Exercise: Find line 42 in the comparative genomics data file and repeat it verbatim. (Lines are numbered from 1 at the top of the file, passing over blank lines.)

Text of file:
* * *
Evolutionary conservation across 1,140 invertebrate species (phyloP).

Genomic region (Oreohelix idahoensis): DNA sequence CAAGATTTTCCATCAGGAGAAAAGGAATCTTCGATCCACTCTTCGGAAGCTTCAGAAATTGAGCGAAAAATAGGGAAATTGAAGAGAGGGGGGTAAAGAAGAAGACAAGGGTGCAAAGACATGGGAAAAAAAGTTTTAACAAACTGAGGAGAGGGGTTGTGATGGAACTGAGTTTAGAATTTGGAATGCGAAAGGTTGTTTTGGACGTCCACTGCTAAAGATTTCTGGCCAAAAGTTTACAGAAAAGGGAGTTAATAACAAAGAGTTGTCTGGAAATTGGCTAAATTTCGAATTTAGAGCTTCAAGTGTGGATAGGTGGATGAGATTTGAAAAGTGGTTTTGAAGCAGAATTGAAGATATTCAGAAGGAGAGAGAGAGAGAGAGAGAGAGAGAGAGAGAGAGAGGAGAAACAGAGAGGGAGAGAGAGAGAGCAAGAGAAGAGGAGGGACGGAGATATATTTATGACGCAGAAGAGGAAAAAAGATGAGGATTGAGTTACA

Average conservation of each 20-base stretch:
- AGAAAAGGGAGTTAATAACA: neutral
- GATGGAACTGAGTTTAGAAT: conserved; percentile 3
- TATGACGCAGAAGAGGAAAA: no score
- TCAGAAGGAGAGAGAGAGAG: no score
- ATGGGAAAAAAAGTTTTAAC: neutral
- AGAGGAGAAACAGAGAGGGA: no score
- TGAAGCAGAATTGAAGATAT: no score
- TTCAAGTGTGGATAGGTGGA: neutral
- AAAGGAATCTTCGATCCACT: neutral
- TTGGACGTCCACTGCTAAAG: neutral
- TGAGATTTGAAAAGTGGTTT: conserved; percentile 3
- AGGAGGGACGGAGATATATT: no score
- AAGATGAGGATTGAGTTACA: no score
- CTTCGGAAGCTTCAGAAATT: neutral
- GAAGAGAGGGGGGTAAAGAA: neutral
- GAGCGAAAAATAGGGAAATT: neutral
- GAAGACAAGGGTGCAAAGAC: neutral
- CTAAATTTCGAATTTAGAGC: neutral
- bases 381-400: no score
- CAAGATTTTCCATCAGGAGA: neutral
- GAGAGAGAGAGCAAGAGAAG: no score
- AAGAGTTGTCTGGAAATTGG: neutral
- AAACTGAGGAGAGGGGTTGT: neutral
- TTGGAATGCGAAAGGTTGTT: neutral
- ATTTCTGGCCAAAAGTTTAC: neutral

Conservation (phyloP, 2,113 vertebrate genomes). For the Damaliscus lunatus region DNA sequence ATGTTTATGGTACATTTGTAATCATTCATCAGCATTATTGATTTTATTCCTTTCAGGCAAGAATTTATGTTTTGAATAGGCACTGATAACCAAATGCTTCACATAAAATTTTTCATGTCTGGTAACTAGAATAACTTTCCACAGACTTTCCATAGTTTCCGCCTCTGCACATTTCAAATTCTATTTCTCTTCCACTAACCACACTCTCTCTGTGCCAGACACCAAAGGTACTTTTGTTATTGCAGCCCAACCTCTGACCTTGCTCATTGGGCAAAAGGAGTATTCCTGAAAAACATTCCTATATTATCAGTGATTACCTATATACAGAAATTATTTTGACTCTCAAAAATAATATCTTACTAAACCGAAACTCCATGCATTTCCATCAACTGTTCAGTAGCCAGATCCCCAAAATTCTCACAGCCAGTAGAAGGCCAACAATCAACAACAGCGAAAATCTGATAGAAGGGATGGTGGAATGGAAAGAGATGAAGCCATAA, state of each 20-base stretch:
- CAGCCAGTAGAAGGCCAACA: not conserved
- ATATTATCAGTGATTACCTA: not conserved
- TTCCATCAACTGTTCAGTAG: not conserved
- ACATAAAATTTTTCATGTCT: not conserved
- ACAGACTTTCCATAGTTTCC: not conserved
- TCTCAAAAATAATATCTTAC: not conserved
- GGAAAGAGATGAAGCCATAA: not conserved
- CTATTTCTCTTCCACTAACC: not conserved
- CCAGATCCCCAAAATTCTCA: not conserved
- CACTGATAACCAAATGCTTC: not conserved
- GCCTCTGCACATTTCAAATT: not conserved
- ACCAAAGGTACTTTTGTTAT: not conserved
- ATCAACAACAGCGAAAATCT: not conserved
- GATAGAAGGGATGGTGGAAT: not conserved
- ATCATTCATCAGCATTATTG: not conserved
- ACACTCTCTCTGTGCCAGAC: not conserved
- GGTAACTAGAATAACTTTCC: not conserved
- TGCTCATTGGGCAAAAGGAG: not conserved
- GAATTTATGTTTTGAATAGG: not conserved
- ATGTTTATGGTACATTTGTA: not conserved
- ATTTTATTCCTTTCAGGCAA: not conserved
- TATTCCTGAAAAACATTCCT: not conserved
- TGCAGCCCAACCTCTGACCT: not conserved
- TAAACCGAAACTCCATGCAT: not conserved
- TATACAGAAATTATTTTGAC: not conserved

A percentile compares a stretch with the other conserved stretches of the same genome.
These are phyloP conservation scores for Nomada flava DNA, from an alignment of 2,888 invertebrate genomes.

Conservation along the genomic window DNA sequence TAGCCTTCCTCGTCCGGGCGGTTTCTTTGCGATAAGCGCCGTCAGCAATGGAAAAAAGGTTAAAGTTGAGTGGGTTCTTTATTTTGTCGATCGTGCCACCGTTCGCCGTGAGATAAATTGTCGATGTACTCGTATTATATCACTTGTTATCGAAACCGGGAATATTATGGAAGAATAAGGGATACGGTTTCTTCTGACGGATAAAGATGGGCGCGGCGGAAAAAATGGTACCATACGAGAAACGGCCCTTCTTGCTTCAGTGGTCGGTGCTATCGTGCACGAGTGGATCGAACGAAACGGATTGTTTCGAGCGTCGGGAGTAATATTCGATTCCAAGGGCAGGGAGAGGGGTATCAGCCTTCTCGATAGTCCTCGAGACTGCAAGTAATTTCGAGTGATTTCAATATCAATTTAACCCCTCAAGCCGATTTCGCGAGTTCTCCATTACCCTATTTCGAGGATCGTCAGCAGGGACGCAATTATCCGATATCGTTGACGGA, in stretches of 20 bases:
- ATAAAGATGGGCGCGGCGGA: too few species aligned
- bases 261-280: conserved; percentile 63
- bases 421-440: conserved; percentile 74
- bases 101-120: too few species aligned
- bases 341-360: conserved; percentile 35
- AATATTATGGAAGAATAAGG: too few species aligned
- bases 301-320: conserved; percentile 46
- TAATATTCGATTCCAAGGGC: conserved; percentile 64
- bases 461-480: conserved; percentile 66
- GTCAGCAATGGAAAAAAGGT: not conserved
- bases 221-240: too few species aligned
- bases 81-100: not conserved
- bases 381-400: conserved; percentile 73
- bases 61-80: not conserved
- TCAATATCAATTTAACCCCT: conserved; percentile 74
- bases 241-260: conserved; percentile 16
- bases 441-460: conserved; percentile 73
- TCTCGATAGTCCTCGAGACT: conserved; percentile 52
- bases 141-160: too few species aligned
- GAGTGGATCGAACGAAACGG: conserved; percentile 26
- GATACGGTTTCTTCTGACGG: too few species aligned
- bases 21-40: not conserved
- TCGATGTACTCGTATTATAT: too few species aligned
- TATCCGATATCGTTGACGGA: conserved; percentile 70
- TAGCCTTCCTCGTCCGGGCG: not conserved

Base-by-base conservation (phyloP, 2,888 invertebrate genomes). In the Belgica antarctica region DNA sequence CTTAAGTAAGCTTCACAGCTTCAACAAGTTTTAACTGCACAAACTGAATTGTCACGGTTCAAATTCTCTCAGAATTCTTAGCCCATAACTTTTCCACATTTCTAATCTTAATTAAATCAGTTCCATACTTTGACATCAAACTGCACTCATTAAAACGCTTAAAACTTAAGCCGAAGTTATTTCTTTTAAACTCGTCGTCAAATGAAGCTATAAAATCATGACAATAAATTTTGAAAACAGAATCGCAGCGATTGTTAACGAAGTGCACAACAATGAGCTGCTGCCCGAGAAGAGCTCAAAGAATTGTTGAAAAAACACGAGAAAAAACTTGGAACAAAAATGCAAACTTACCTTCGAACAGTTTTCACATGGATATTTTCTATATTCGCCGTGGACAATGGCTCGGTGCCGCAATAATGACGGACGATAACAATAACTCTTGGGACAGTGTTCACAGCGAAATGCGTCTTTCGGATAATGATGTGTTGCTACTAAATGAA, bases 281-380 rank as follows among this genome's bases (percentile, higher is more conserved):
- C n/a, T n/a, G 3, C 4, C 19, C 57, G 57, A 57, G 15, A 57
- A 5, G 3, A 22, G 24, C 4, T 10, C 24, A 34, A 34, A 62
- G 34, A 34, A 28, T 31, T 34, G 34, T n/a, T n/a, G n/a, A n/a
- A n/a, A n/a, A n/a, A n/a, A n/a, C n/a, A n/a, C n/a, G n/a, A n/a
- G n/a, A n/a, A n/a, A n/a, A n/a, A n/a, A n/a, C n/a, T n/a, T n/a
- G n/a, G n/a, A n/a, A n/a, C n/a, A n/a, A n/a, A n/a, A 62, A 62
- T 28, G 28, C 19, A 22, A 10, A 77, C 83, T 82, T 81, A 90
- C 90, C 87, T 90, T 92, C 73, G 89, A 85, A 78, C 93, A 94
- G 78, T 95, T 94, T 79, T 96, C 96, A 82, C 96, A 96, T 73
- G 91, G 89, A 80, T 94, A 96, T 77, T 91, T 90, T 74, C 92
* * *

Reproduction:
- ATCAACAACAGCGAAAATCT: not conserved